The Duchess Diaries
by Mia Ryan, historical (2003)
Avon, $5.99, ISBN 0-06-051969-X


The heroine of Mia Ryan's The Duchess Diaries makes imbeciles everywhere come off like ivory tower gurus. Lara Darling doesn't think, she cannot think, and she displays a horrific inability to restrain herself. She thinks of something stupid and wham! She rushes headlong into danger only to then scream for help. Repeat this ad nauseum and this book is the author formerly known as Malia Martin's punishment on the general public for forcing her to change her nom de plume.

Lara Darling doesn't want to marry. Why? She just doesn't. She's nineteen. Her late granny left behind a will where granny dares her to go to London to get married. So there Lara goes, because she can't resist a bet, see? Here, Lara, I dare you to stick your head into that blender over there, the one making that whirring sound. Before she goes to terrorize London, she decides to get into a carriage race. At the last minute, she panics and decides that her opponent should forfeit the race if he's a gentleman. I just love a woman that refuses to conform to the standards of her own sex but holds the opposite sex to theirs. Her opponent is Griff Hallsbury, a hard-time hurt-by-evil-ex Baron, who thankfully creates a story for Lara, calling her "Mrs Hastings" so as to save her reputation when her actions come to a noisy conclusion that draw everyone's attention.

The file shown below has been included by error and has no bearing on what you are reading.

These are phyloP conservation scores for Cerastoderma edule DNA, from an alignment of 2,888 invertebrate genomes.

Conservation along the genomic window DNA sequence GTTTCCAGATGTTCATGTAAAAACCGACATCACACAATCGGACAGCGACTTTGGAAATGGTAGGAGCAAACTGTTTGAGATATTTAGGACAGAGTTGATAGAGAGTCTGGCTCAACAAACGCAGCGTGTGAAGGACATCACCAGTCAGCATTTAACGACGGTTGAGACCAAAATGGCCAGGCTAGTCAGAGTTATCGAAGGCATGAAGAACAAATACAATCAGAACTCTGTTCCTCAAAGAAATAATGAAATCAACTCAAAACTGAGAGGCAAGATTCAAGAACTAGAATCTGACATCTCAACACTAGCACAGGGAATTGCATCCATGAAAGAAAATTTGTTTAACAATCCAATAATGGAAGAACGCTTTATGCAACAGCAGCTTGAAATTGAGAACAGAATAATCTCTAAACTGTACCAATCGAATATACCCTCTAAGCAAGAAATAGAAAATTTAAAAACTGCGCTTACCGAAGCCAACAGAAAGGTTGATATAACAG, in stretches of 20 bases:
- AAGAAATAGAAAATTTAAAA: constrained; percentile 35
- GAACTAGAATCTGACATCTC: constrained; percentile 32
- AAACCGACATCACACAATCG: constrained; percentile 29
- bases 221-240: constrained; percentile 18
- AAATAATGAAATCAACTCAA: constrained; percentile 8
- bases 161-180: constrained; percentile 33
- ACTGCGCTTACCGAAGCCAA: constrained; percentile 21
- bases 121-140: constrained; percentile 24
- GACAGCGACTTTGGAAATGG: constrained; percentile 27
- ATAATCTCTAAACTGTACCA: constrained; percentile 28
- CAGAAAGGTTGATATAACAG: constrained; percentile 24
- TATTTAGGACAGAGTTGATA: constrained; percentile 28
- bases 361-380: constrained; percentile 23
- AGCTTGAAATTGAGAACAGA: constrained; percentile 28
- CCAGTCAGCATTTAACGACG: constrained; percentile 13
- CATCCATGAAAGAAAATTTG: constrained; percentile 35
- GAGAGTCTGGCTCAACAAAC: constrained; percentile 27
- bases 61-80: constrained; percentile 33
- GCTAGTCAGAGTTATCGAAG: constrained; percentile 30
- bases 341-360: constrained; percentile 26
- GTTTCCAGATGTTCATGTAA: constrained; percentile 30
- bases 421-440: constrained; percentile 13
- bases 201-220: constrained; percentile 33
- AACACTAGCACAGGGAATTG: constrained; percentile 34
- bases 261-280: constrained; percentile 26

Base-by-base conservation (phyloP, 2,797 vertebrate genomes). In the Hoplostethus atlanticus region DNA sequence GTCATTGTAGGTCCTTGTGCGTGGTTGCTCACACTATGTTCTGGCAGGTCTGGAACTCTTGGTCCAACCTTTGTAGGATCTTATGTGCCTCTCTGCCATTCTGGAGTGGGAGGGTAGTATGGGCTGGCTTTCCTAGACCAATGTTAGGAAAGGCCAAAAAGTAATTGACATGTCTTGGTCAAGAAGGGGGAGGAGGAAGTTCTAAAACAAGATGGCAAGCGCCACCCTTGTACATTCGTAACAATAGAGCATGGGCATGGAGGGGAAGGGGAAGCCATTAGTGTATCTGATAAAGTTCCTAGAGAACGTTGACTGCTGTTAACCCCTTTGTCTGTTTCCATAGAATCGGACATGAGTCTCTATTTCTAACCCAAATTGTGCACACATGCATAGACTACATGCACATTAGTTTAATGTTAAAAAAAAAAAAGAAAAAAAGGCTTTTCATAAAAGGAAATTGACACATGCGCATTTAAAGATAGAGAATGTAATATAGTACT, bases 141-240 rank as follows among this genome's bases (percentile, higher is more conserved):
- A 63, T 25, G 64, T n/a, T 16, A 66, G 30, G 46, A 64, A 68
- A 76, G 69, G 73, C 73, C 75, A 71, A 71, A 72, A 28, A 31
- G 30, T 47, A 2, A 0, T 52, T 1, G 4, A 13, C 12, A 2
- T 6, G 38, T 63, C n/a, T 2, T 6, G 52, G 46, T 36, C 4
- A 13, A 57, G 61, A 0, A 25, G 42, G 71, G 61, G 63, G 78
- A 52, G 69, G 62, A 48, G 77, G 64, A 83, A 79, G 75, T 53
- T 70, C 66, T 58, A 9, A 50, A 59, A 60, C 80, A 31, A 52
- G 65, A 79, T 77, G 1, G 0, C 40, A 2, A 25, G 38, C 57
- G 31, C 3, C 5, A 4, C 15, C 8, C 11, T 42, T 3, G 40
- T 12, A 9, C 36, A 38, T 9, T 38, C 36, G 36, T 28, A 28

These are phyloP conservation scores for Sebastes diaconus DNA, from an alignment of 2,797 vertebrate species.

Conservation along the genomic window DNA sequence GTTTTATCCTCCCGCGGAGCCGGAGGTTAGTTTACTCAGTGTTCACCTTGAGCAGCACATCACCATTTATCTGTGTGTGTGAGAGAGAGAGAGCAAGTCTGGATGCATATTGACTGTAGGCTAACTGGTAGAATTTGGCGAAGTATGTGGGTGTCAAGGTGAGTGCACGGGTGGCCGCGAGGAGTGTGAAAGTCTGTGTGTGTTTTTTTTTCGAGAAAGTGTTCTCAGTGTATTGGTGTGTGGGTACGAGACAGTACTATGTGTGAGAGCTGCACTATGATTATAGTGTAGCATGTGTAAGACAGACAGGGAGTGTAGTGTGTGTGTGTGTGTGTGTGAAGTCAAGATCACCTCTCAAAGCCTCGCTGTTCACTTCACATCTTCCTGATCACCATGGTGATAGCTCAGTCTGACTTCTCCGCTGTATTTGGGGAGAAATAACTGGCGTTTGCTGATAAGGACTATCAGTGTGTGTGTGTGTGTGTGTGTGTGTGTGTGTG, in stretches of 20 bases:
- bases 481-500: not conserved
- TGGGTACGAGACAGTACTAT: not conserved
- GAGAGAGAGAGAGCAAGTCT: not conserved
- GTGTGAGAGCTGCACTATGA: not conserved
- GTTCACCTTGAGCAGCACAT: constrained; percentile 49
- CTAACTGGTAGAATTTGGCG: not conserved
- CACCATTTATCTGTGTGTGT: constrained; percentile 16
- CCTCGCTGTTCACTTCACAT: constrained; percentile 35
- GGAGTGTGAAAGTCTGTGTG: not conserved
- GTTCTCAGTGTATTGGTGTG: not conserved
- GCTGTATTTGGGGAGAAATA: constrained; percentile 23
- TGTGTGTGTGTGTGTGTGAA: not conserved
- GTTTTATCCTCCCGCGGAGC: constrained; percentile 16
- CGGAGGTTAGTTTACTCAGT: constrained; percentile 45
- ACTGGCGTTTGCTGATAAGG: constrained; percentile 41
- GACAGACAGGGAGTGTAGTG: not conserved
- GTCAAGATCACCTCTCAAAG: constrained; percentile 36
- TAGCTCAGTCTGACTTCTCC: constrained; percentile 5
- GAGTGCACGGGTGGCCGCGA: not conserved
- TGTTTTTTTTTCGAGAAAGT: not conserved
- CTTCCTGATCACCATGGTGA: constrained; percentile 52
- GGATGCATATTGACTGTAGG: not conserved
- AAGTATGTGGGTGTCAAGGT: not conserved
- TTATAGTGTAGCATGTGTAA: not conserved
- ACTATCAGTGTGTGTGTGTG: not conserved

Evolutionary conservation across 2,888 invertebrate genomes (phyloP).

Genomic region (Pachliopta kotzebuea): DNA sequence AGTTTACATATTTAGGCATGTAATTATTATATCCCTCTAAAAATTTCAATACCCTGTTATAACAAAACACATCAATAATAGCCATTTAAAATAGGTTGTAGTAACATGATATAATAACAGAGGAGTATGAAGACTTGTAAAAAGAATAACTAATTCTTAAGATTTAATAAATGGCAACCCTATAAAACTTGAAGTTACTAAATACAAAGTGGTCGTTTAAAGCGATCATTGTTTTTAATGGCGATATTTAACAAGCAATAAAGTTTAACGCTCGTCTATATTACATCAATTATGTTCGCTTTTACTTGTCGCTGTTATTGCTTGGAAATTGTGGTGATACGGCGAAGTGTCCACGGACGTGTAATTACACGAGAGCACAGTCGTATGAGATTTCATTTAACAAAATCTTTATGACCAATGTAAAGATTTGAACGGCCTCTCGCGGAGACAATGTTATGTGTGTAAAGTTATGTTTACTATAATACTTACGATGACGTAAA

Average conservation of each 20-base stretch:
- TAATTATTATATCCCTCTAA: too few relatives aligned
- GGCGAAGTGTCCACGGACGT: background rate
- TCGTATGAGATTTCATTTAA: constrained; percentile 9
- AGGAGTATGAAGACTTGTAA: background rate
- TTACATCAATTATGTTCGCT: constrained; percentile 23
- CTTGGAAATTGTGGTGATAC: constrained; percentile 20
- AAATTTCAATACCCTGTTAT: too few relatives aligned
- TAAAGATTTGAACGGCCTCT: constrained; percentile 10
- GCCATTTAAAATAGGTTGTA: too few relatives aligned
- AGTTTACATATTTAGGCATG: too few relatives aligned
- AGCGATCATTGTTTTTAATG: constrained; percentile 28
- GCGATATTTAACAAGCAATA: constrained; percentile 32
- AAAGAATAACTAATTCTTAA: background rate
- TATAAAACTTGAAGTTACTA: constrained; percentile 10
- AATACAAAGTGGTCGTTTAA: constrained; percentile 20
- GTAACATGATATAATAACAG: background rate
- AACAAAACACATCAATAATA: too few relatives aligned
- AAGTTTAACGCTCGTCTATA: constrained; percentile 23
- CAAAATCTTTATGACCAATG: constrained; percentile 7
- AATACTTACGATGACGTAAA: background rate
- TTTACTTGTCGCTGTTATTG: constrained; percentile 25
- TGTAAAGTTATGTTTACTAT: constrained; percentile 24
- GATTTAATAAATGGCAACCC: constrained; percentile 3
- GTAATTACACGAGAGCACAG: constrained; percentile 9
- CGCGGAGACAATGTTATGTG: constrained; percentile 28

In London, Lara decides that she wants to marry a dying old geezer. So she quickly goes to find a dying old geezer only to realize that old geezers drool and aren't the sexiest men around. Then she learns that people are talking about "Mrs Hastings" and are suggesting that maybe "Mrs Hastings" isn't real. Instead of being grateful at given a reprieve, she decides to challenge Griff to another race. And so she goes. She runs headlong into danger, sleeps with the hero without any concern, tells the bad guy the very things he can use to make her life difficult, and generally acting on whim and impulse without thinking even a little about the consequences. Her father is the notoriously negligent type, the patroness is the "unconventional" moron that encourages Lara in her stupid antics, and there are some sisters waiting in the wings for their own books.

Griff is a decent hero although there must be something seriously wrong with him for him to love Lana for her "spirit" and "passion". The bad guy is the only guy remotely likeable here and I am rooting for him to triumph in the end, but alas, the ending sees Ms Ryan actually having Lara waxing about how wonderful her life is because she has a great husband that allows her to live without conforming to the strictures of the Ton or some nonsense of that sort. If Lara is what is means to live and be free, I think society is better off in chains.

Written in a prose style more suitable for a young adult chick-lit novel, The Duchess Diaries is a painful book that details the non-stop antics of the heroine, she constantly getting into trouble because she is too dim-witted to think and having to be rescued by the hero all the time. If Mia Ryan wants to remind readers that the Malia Martin books aren't too bad, they could be worse (see The Duchess Diaries), she's doing an incredible job at this. If she wants to carve out a career as a good author of historical romantic comedies though, she seriously needs to dial the stupid heroine antics down a lot lot more. Life is too short to endure through another The Duchess Diaries.

Rating: 36


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